Measurements are a particular case of quantum processes described by the theory—for which it yields the same quantum predictions generally associated with the Copenhagen interpretation. The theory does not have a “measurement problem”, due to the fact that the particles have a definite configuration at all times. The Born rule in de Broglie–Bohm theory is not a basic law. Rather, in this theory, the link between the probability density and the wave function has the status of a hypothesis, called the “quantum equilibrium hypothesis”, which is additional to the basic principles governing the wave function.
At this point I think I’ve answered my original question. However, this theory sounds quite fascinating, if only in the sense that it seems promising to me (big old layman here) as a potential future direction for quantum mechanics. I think Einstein reacted in a human way when he said “God does not play dice”, and there’s something about determinism that feels necessary for a scientific theory. Really, it seems like the whole point of probability is to account for something that is too inefficient to model properly. If we need probabilities for two particles, it calls into question the usefulness of the theory. (I wouldn’t say that quantum mechanics isn’t useful, but if its interpretation is still disputed, it feels like a problem.)
What’s more fascinating to me now is that Bohm’s theory has a political dimension:
[De Broglie–Bohm] theory was historically developed in the 1920s by de Broglie, who, in 1927, was persuaded to abandon it in favour of the then-mainstream Copenhagen interpretation. David Bohm, dissatisfied with the prevailing orthodoxy, rediscovered de Broglie’s pilot-wave theory in 1952. Bohm’s suggestions were not then widely received, partly due to reasons unrelated to their content, such as Bohm’s youthful communist affiliations. The de Broglie–Bohm theory was widely deemed unacceptable by mainstream theorists, mostly because of its explicit non-locality. On the theory, John Stewart Bell, author of the 1964 Bell’s theorem wrote in 1982:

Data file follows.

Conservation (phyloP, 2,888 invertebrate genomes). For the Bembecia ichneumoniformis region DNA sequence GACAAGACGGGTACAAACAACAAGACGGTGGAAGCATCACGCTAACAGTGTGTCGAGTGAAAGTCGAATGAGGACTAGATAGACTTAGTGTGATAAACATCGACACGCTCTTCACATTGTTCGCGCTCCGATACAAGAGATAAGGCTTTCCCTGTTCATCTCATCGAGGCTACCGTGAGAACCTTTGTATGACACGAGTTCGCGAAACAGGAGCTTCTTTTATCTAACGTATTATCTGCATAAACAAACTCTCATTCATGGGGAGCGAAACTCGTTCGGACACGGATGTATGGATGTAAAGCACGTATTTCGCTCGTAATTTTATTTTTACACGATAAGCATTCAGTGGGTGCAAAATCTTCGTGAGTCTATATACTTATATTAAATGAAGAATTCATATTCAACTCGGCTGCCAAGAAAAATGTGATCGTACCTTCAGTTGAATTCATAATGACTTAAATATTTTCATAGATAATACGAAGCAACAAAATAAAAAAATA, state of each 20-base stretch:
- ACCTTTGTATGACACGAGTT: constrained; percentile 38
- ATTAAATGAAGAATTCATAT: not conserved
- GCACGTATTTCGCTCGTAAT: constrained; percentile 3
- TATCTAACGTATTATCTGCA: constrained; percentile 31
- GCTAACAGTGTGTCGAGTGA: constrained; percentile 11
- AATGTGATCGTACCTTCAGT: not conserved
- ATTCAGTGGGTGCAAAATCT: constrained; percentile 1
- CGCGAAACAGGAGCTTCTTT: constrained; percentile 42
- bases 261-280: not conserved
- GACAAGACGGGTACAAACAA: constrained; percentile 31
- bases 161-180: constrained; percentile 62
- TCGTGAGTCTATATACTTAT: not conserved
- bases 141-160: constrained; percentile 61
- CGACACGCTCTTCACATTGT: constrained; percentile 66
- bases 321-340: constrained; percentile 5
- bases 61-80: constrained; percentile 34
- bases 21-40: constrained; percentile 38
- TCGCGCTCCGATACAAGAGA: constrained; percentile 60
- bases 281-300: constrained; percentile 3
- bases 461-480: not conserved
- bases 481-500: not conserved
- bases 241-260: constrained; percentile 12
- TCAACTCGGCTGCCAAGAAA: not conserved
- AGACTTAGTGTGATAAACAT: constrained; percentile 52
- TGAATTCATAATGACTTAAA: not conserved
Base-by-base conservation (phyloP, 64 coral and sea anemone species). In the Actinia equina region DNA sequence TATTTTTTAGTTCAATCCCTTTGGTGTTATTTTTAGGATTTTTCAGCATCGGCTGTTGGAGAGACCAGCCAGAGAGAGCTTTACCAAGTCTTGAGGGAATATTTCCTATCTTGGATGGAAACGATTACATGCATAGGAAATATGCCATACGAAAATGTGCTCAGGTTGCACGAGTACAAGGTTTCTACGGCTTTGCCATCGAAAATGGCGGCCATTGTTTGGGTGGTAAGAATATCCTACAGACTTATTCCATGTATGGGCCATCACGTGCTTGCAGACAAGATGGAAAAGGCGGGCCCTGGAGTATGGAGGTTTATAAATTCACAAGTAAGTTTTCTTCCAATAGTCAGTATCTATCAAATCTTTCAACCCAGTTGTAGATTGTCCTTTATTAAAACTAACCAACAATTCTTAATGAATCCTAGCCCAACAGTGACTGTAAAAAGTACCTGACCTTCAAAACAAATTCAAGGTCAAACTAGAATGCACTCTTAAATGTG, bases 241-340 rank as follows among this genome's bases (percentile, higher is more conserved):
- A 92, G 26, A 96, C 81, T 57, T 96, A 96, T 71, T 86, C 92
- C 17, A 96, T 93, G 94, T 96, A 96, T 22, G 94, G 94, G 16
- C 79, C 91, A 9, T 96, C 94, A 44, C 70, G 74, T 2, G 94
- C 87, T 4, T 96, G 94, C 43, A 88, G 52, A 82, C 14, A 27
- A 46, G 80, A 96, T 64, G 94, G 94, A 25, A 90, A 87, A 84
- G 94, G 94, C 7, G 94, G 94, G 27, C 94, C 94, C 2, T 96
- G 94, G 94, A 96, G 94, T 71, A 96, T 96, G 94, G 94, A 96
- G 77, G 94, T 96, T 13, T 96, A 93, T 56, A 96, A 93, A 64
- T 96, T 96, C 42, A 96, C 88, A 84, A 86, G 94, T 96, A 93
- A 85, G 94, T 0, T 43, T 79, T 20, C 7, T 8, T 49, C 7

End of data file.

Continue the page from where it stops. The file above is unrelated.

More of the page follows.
Bohm showed explicitly how parameters could indeed be introduced, into nonrelativistic wave mechanics, with the help of which the indeterministic description could be transformed into a deterministic one. More importantly, in my opinion, the subjectivity of the orthodox version, the necessary reference to the “observer”, could be eliminated. …
But why then had Born not told me of this “pilot wave”? If only to point out what was wrong with it? Why did von Neumann not consider it? More extraordinarily, why did people go on producing “impossibility” proofs, after 1952, and as recently as 1978?… Why is the pilot wave picture ignored in text books? Should it not be taught, not as the only way, but as an antidote to the prevailing complacency? To show us that vagueness, subjectivity, and indeterminism, are not forced on us by experimental facts, but by deliberate theoretical choice?
Since the 1990s, there has been renewed interest in formulating extensions to de Broglie–Bohm theory…
Which reveals how even physics — the apex of natural science — is plagued by problems we see all over science and academia. It shows how scientific pursuit is not so much an inexorable, emotionally void quest for the truth as much as it is a consensus-building project like any other in our society, suffering from peer pressure, groupthink, confirmation bias, and sunk costs.
Anyways. I’ve spent a few too many late nights over this so I’m going to call it now. Hope you learned something — and I hope I learned something. We’ll see in another twelve years.